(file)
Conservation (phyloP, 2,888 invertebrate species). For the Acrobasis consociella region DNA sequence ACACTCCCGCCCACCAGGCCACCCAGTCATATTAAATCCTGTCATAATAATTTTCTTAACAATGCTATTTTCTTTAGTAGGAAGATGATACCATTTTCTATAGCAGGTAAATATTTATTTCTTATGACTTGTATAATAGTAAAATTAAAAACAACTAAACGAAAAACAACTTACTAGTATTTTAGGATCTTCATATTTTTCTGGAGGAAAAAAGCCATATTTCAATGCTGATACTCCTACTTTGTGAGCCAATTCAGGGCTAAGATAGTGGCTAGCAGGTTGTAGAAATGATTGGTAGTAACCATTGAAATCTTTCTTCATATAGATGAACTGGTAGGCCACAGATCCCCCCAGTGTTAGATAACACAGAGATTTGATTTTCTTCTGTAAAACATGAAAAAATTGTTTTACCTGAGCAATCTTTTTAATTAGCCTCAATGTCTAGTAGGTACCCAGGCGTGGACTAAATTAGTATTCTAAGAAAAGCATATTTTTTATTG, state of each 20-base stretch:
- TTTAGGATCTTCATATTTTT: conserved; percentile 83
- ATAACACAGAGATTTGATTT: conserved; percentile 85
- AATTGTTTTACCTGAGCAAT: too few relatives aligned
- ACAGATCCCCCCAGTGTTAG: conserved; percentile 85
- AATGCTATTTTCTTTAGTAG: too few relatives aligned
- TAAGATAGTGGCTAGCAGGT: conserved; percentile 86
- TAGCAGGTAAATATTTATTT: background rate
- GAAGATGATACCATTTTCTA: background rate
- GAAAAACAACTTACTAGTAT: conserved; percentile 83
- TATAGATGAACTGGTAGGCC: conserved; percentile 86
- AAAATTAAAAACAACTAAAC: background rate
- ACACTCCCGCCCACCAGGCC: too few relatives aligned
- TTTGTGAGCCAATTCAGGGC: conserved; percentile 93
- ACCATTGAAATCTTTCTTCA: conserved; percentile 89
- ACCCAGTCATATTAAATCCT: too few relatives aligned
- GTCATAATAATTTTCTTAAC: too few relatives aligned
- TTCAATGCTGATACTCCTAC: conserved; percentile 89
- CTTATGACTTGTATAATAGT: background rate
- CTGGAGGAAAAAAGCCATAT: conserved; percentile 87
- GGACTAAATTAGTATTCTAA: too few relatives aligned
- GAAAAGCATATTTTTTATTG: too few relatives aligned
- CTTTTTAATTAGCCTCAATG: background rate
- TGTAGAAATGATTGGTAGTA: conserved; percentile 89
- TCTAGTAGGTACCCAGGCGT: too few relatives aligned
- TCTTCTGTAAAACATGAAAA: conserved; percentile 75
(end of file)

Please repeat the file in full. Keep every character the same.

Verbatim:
Conservation (phyloP, 2,888 invertebrate species). For the Acrobasis consociella region DNA sequence ACACTCCCGCCCACCAGGCCACCCAGTCATATTAAATCCTGTCATAATAATTTTCTTAACAATGCTATTTTCTTTAGTAGGAAGATGATACCATTTTCTATAGCAGGTAAATATTTATTTCTTATGACTTGTATAATAGTAAAATTAAAAACAACTAAACGAAAAACAACTTACTAGTATTTTAGGATCTTCATATTTTTCTGGAGGAAAAAAGCCATATTTCAATGCTGATACTCCTACTTTGTGAGCCAATTCAGGGCTAAGATAGTGGCTAGCAGGTTGTAGAAATGATTGGTAGTAACCATTGAAATCTTTCTTCATATAGATGAACTGGTAGGCCACAGATCCCCCCAGTGTTAGATAACACAGAGATTTGATTTTCTTCTGTAAAACATGAAAAAATTGTTTTACCTGAGCAATCTTTTTAATTAGCCTCAATGTCTAGTAGGTACCCAGGCGTGGACTAAATTAGTATTCTAAGAAAAGCATATTTTTTATTG, state of each 20-base stretch:
- TTTAGGATCTTCATATTTTT: conserved; percentile 83
- ATAACACAGAGATTTGATTT: conserved; percentile 85
- AATTGTTTTACCTGAGCAAT: too few relatives aligned
- ACAGATCCCCCCAGTGTTAG: conserved; percentile 85
- AATGCTATTTTCTTTAGTAG: too few relatives aligned
- TAAGATAGTGGCTAGCAGGT: conserved; percentile 86
- TAGCAGGTAAATATTTATTT: background rate
- GAAGATGATACCATTTTCTA: background rate
- GAAAAACAACTTACTAGTAT: conserved; percentile 83
- TATAGATGAACTGGTAGGCC: conserved; percentile 86
- AAAATTAAAAACAACTAAAC: background rate
- ACACTCCCGCCCACCAGGCC: too few relatives aligned
- TTTGTGAGCCAATTCAGGGC: conserved; percentile 93
- ACCATTGAAATCTTTCTTCA: conserved; percentile 89
- ACCCAGTCATATTAAATCCT: too few relatives aligned
- GTCATAATAATTTTCTTAAC: too few relatives aligned
- TTCAATGCTGATACTCCTAC: conserved; percentile 89
- CTTATGACTTGTATAATAGT: background rate
- CTGGAGGAAAAAAGCCATAT: conserved; percentile 87
- GGACTAAATTAGTATTCTAA: too few relatives aligned
- GAAAAGCATATTTTTTATTG: too few relatives aligned
- CTTTTTAATTAGCCTCAATG: background rate
- TGTAGAAATGATTGGTAGTA: conserved; percentile 89
- TCTAGTAGGTACCCAGGCGT: too few relatives aligned
- TCTTCTGTAAAACATGAAAA: conserved; percentile 75